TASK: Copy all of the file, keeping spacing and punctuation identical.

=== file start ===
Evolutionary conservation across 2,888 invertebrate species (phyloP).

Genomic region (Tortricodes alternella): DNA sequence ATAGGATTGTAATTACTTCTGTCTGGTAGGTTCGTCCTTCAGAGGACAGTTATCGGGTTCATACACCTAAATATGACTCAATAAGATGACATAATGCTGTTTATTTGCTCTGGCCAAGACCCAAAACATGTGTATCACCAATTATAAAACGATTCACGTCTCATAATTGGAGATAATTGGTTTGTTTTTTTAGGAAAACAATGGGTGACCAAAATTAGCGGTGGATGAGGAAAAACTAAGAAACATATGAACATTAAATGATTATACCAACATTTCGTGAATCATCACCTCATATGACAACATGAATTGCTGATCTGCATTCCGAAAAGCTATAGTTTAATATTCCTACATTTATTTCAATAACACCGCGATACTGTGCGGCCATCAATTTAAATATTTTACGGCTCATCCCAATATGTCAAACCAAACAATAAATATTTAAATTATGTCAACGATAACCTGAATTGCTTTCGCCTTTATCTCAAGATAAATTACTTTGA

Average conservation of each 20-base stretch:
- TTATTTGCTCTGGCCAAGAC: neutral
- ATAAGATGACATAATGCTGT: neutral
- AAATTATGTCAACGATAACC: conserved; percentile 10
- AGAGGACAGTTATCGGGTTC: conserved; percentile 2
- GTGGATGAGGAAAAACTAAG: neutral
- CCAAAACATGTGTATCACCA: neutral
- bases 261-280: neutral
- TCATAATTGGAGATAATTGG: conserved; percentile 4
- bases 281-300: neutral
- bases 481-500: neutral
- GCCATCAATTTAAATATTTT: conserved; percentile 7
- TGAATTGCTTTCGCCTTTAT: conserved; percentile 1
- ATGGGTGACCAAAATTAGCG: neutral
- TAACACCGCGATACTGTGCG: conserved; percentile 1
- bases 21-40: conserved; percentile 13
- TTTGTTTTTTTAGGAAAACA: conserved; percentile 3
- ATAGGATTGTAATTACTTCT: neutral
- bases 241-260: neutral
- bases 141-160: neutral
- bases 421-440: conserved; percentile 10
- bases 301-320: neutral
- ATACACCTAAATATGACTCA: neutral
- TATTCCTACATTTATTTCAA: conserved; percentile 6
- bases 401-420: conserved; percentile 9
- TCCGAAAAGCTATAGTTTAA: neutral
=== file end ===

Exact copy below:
Evolutionary conservation across 2,888 invertebrate species (phyloP).

Genomic region (Tortricodes alternella): DNA sequence ATAGGATTGTAATTACTTCTGTCTGGTAGGTTCGTCCTTCAGAGGACAGTTATCGGGTTCATACACCTAAATATGACTCAATAAGATGACATAATGCTGTTTATTTGCTCTGGCCAAGACCCAAAACATGTGTATCACCAATTATAAAACGATTCACGTCTCATAATTGGAGATAATTGGTTTGTTTTTTTAGGAAAACAATGGGTGACCAAAATTAGCGGTGGATGAGGAAAAACTAAGAAACATATGAACATTAAATGATTATACCAACATTTCGTGAATCATCACCTCATATGACAACATGAATTGCTGATCTGCATTCCGAAAAGCTATAGTTTAATATTCCTACATTTATTTCAATAACACCGCGATACTGTGCGGCCATCAATTTAAATATTTTACGGCTCATCCCAATATGTCAAACCAAACAATAAATATTTAAATTATGTCAACGATAACCTGAATTGCTTTCGCCTTTATCTCAAGATAAATTACTTTGA

Average conservation of each 20-base stretch:
- TTATTTGCTCTGGCCAAGAC: neutral
- ATAAGATGACATAATGCTGT: neutral
- AAATTATGTCAACGATAACC: conserved; percentile 10
- AGAGGACAGTTATCGGGTTC: conserved; percentile 2
- GTGGATGAGGAAAAACTAAG: neutral
- CCAAAACATGTGTATCACCA: neutral
- bases 261-280: neutral
- TCATAATTGGAGATAATTGG: conserved; percentile 4
- bases 281-300: neutral
- bases 481-500: neutral
- GCCATCAATTTAAATATTTT: conserved; percentile 7
- TGAATTGCTTTCGCCTTTAT: conserved; percentile 1
- ATGGGTGACCAAAATTAGCG: neutral
- TAACACCGCGATACTGTGCG: conserved; percentile 1
- bases 21-40: conserved; percentile 13
- TTTGTTTTTTTAGGAAAACA: conserved; percentile 3
- ATAGGATTGTAATTACTTCT: neutral
- bases 241-260: neutral
- bases 141-160: neutral
- bases 421-440: conserved; percentile 10
- bases 301-320: neutral
- ATACACCTAAATATGACTCA: neutral
- TATTCCTACATTTATTTCAA: conserved; percentile 6
- bases 401-420: conserved; percentile 9
- TCCGAAAAGCTATAGTTTAA: neutral